What Goes with It? Assets and your Business Valuation
As we often talk about here on our website, the first step to selling your business is to have a solid business valuation, so you know what your business is worth before you start the process of selling it. Because of how important this is, we offer a free tool to help you value your business in seven steps. This course walks you through a spreadsheet that will make calculations for you, and that will, when you are done, give you a great idea of what your business is actually worth.
As a part of this process, the question often comes up: “What goes with my business when I sell it?” It’s a good question, and it does vary by industry and individual business, so here are some general things to think about as you look at the assets your business has.
How vital are the assets to the business and business valuation?
There are two kinds of assets in a big-picture sense for every business. There are essential and non-essential assets. What you must determine before you sell is which assets are which. If the buyer does not come with some of their own equipment, essential assets must go with the business since it cannot operate without them.
But when it comes to non-essential assets like certain computers, cell phones, and other equipment that is desirable but optional on an operational side, you may be able to decide what to keep and what should go with the business itself. The next few sections of this article will help you make those decisions.
Are assets up to date?
You could sell a new buyer old trucks, computers, technology, or other items, but as part of the deal, they may not be as valuable. Also, the new buyer may want to update things. Having the latest technology and equipment is often more desirable to someone taking over a business.
That means you also could make more money selling those items in the open market than as part of your business deal. Of course, that means more work on your part too. The other alternative is that you can bring things up to date by purchasing newer items, increasing the value of your business. Just know that if you sell these as part of the business deal, you won’t be able to depreciate them on your taxes (depending on timing) and you may not get as much as you paid for them out of the deal.
Take a close look at the assets you have if they are older in order to decide if they should go with the business, or you should keep them.
What’s next for you?
What are you doing next? Are you retiring or moving on to another similar business, perhaps in a different area? If some of the assets you have will be useful to you going forward, you have to weigh if they actually belong to and go with the business you are selling, or if you are going to remove them from that business and take them with you to your next venture.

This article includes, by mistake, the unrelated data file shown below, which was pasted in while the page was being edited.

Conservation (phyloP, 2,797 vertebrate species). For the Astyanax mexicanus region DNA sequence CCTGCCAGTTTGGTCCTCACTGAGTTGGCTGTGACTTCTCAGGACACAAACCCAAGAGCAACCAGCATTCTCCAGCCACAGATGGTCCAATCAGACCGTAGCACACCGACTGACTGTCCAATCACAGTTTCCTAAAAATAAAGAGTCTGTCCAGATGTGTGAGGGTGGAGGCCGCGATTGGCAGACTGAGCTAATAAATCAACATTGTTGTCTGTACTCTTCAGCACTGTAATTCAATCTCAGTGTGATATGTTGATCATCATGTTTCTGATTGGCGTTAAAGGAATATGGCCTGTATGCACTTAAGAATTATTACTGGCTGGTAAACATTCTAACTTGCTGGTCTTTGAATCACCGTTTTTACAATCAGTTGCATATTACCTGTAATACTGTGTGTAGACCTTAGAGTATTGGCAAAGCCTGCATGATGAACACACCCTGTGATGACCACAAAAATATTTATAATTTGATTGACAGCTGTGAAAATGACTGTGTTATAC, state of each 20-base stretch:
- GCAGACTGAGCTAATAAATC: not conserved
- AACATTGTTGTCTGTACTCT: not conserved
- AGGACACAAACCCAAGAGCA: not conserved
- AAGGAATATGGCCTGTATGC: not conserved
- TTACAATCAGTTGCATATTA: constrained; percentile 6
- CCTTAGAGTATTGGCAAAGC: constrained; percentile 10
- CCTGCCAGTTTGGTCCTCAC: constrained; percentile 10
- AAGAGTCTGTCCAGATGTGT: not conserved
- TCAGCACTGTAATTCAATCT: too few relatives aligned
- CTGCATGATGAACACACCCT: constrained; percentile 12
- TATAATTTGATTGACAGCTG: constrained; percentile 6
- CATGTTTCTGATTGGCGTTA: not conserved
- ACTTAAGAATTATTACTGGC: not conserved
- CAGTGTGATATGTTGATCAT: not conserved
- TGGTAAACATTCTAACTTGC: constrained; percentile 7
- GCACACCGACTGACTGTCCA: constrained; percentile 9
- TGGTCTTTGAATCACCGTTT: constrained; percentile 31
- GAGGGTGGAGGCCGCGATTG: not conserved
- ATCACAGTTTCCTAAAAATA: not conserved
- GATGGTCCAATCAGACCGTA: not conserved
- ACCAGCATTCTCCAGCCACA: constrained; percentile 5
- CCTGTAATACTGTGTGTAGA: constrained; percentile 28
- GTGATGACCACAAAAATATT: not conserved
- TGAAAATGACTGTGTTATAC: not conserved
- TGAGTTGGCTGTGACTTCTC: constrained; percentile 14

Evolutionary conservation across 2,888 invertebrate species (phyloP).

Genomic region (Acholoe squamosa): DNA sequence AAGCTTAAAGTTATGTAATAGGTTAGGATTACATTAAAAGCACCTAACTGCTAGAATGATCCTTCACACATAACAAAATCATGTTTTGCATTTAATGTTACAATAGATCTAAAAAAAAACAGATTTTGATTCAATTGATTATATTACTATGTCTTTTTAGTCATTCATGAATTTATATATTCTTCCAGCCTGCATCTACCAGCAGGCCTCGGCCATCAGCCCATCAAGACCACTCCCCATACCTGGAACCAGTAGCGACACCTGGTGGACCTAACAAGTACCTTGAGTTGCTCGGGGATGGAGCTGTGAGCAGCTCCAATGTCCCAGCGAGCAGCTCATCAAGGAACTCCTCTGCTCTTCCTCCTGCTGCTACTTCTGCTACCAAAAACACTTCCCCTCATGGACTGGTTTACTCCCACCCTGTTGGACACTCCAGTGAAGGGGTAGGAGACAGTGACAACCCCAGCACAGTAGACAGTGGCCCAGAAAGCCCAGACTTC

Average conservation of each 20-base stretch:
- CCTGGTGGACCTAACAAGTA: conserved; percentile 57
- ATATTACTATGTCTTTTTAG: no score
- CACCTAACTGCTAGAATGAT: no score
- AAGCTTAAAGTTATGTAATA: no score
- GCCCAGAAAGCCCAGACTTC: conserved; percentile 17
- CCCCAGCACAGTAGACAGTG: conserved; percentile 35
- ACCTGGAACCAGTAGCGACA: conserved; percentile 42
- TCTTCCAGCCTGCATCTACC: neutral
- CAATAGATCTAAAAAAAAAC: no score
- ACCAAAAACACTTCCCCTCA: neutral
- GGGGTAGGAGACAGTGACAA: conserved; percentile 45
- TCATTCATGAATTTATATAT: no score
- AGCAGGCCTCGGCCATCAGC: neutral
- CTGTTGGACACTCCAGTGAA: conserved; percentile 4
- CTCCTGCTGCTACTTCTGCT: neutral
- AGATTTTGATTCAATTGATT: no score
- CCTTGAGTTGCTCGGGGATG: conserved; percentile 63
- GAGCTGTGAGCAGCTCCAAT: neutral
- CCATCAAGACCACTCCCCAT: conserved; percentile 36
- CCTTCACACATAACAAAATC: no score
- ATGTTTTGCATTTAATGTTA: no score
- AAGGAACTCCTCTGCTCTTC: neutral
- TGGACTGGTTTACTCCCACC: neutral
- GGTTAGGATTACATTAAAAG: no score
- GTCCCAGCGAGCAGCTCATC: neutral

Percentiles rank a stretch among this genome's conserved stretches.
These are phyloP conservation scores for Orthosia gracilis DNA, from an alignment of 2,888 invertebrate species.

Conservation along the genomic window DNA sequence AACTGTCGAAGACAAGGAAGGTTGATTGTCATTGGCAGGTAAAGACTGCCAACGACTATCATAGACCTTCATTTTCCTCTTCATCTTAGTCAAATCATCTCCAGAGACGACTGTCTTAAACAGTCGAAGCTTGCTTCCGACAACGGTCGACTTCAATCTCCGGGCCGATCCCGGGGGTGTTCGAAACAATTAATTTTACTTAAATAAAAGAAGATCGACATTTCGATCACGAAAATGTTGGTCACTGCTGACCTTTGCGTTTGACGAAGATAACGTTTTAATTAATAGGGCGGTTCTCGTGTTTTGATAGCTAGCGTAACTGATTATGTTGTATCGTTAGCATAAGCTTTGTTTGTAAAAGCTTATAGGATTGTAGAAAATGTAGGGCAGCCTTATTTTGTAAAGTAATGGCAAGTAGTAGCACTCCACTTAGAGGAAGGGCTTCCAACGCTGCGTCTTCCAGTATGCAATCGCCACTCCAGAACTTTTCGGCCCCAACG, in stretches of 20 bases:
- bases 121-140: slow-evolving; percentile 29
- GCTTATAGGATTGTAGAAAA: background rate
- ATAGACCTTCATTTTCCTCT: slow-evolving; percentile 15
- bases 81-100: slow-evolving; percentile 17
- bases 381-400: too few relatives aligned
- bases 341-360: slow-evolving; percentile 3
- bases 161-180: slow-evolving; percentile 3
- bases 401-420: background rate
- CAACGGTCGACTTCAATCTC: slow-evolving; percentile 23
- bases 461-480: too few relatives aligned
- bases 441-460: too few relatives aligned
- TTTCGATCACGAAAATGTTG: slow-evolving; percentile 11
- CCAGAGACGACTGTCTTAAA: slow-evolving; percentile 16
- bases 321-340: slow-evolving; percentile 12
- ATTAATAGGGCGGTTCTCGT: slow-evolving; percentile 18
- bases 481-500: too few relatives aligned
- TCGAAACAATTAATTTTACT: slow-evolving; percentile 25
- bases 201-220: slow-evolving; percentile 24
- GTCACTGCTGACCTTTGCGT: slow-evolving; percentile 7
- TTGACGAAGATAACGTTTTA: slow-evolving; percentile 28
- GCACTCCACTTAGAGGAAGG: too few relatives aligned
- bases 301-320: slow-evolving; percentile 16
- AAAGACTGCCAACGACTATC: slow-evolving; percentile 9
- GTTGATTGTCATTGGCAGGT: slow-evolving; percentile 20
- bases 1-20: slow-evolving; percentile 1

Admittedly, this is rare. Usually, when you are selling a business it is either due to retirement or that you are moving on to a new industry entirely. But if you are in this circumstance, you’ll have to weigh the value certain assets have to you against the value they add to the business.
What does the buyer have and want?
A more common circumstance is that you are selling to a buyer who is already in the industry or you are selling your smaller business to a larger company that has its own assets. They may not even be interested in purchasing the assets your business has as part of the deal.
The buyer you find may also want some of the assets you have, and not want some of the others. If you can be, it is best to be somewhat flexible about what assets go with your business as part of the deal until your buyer has a chance to make their own evaluation.
Even then, it is good to know what you have and what those things are worth. This may mean in addition or as part of your business valuation, you also need an asset valuation. Talk to your business broker, as they may also be a licensed asset evaluator or can refer you to one in your industry or area of expertise.
Don’t forget intangible assets in your business valuation
There are assets that, while you cannot hold them in your hands, are still valuable. These include trademarks, phone numbers, websites, blog content, articles, publicity, and more. Not only will your buyer want to see these during the due diligence and sales process, but each has its own value as well.
This is especially true of websites and phone numbers, the ways that your customers or clients contact you. This can include email addresses, hosting, and any number of other digital items, including ads and marketing campaigns.
Be sure the buyer understands the value of those things, and don’t forget to include them in your business valuation. Your business broker can also help you with this step.
Is your business location in California, and do you need a professional business valuation, or do you have questions? Are you ready to sell your business, and are anxious to get the process started? We’d be happy to help here at Rogerson Business Services. Contact us today!